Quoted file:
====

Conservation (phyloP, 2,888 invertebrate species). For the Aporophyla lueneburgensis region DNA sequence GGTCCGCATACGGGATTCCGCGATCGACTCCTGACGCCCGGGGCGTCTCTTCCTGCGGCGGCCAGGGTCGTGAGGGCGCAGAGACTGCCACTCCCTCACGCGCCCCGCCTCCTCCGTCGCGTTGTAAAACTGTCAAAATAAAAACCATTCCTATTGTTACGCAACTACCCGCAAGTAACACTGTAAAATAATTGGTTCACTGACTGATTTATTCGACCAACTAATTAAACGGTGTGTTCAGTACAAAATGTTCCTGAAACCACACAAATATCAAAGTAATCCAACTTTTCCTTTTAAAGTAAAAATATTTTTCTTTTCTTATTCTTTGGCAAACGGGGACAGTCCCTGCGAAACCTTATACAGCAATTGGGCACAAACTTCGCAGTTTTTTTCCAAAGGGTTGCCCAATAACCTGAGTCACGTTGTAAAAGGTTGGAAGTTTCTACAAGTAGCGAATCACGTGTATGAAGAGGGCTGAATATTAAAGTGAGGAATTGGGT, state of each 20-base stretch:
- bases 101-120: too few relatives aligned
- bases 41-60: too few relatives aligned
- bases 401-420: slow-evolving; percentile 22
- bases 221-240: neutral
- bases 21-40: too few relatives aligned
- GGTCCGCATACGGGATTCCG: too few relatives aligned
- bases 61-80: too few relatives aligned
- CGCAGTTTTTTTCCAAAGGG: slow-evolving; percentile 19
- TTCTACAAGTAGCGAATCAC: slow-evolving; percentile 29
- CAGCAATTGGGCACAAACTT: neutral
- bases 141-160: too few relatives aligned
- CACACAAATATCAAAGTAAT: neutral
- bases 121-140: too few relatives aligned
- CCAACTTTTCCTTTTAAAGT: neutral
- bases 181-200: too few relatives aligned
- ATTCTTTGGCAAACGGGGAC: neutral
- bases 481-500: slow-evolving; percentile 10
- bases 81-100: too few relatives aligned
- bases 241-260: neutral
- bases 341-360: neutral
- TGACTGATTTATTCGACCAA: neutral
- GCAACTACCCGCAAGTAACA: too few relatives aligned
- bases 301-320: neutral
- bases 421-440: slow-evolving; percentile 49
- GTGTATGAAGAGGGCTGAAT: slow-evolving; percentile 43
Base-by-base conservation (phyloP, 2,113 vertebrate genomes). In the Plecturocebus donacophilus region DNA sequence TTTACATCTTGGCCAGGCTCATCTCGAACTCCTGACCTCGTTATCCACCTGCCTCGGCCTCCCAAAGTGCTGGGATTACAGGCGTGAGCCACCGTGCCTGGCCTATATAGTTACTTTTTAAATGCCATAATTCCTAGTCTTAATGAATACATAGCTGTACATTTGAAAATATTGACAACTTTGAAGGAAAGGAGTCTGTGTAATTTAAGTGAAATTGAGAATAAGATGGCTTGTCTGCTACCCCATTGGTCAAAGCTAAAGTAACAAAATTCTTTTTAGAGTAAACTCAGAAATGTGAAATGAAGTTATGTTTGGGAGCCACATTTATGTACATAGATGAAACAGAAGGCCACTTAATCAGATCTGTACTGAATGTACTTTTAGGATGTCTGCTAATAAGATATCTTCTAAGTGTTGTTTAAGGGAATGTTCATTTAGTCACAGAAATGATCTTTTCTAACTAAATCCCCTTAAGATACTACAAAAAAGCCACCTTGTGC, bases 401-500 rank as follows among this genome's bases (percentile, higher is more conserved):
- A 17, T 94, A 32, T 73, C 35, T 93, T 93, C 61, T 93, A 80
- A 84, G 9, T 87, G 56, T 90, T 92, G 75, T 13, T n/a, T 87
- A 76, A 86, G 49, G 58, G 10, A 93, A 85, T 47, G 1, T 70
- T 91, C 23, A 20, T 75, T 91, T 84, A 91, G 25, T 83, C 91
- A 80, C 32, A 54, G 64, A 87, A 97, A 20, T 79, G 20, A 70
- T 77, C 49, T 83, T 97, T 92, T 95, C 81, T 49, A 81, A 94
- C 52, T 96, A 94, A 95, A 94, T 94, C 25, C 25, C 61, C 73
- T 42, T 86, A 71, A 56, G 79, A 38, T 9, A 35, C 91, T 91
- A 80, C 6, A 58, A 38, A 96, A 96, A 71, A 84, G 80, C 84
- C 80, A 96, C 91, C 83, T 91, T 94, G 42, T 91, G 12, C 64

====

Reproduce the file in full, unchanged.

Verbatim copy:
Conservation (phyloP, 2,888 invertebrate species). For the Aporophyla lueneburgensis region DNA sequence GGTCCGCATACGGGATTCCGCGATCGACTCCTGACGCCCGGGGCGTCTCTTCCTGCGGCGGCCAGGGTCGTGAGGGCGCAGAGACTGCCACTCCCTCACGCGCCCCGCCTCCTCCGTCGCGTTGTAAAACTGTCAAAATAAAAACCATTCCTATTGTTACGCAACTACCCGCAAGTAACACTGTAAAATAATTGGTTCACTGACTGATTTATTCGACCAACTAATTAAACGGTGTGTTCAGTACAAAATGTTCCTGAAACCACACAAATATCAAAGTAATCCAACTTTTCCTTTTAAAGTAAAAATATTTTTCTTTTCTTATTCTTTGGCAAACGGGGACAGTCCCTGCGAAACCTTATACAGCAATTGGGCACAAACTTCGCAGTTTTTTTCCAAAGGGTTGCCCAATAACCTGAGTCACGTTGTAAAAGGTTGGAAGTTTCTACAAGTAGCGAATCACGTGTATGAAGAGGGCTGAATATTAAAGTGAGGAATTGGGT, state of each 20-base stretch:
- bases 101-120: too few relatives aligned
- bases 41-60: too few relatives aligned
- bases 401-420: slow-evolving; percentile 22
- bases 221-240: neutral
- bases 21-40: too few relatives aligned
- GGTCCGCATACGGGATTCCG: too few relatives aligned
- bases 61-80: too few relatives aligned
- CGCAGTTTTTTTCCAAAGGG: slow-evolving; percentile 19
- TTCTACAAGTAGCGAATCAC: slow-evolving; percentile 29
- CAGCAATTGGGCACAAACTT: neutral
- bases 141-160: too few relatives aligned
- CACACAAATATCAAAGTAAT: neutral
- bases 121-140: too few relatives aligned
- CCAACTTTTCCTTTTAAAGT: neutral
- bases 181-200: too few relatives aligned
- ATTCTTTGGCAAACGGGGAC: neutral
- bases 481-500: slow-evolving; percentile 10
- bases 81-100: too few relatives aligned
- bases 241-260: neutral
- bases 341-360: neutral
- TGACTGATTTATTCGACCAA: neutral
- GCAACTACCCGCAAGTAACA: too few relatives aligned
- bases 301-320: neutral
- bases 421-440: slow-evolving; percentile 49
- GTGTATGAAGAGGGCTGAAT: slow-evolving; percentile 43
Base-by-base conservation (phyloP, 2,113 vertebrate genomes). In the Plecturocebus donacophilus region DNA sequence TTTACATCTTGGCCAGGCTCATCTCGAACTCCTGACCTCGTTATCCACCTGCCTCGGCCTCCCAAAGTGCTGGGATTACAGGCGTGAGCCACCGTGCCTGGCCTATATAGTTACTTTTTAAATGCCATAATTCCTAGTCTTAATGAATACATAGCTGTACATTTGAAAATATTGACAACTTTGAAGGAAAGGAGTCTGTGTAATTTAAGTGAAATTGAGAATAAGATGGCTTGTCTGCTACCCCATTGGTCAAAGCTAAAGTAACAAAATTCTTTTTAGAGTAAACTCAGAAATGTGAAATGAAGTTATGTTTGGGAGCCACATTTATGTACATAGATGAAACAGAAGGCCACTTAATCAGATCTGTACTGAATGTACTTTTAGGATGTCTGCTAATAAGATATCTTCTAAGTGTTGTTTAAGGGAATGTTCATTTAGTCACAGAAATGATCTTTTCTAACTAAATCCCCTTAAGATACTACAAAAAAGCCACCTTGTGC, bases 401-500 rank as follows among this genome's bases (percentile, higher is more conserved):
- A 17, T 94, A 32, T 73, C 35, T 93, T 93, C 61, T 93, A 80
- A 84, G 9, T 87, G 56, T 90, T 92, G 75, T 13, T n/a, T 87
- A 76, A 86, G 49, G 58, G 10, A 93, A 85, T 47, G 1, T 70
- T 91, C 23, A 20, T 75, T 91, T 84, A 91, G 25, T 83, C 91
- A 80, C 32, A 54, G 64, A 87, A 97, A 20, T 79, G 20, A 70
- T 77, C 49, T 83, T 97, T 92, T 95, C 81, T 49, A 81, A 94
- C 52, T 96, A 94, A 95, A 94, T 94, C 25, C 25, C 61, C 73
- T 42, T 86, A 71, A 56, G 79, A 38, T 9, A 35, C 91, T 91
- A 80, C 6, A 58, A 38, A 96, A 96, A 71, A 84, G 80, C 84
- C 80, A 96, C 91, C 83, T 91, T 94, G 42, T 91, G 12, C 64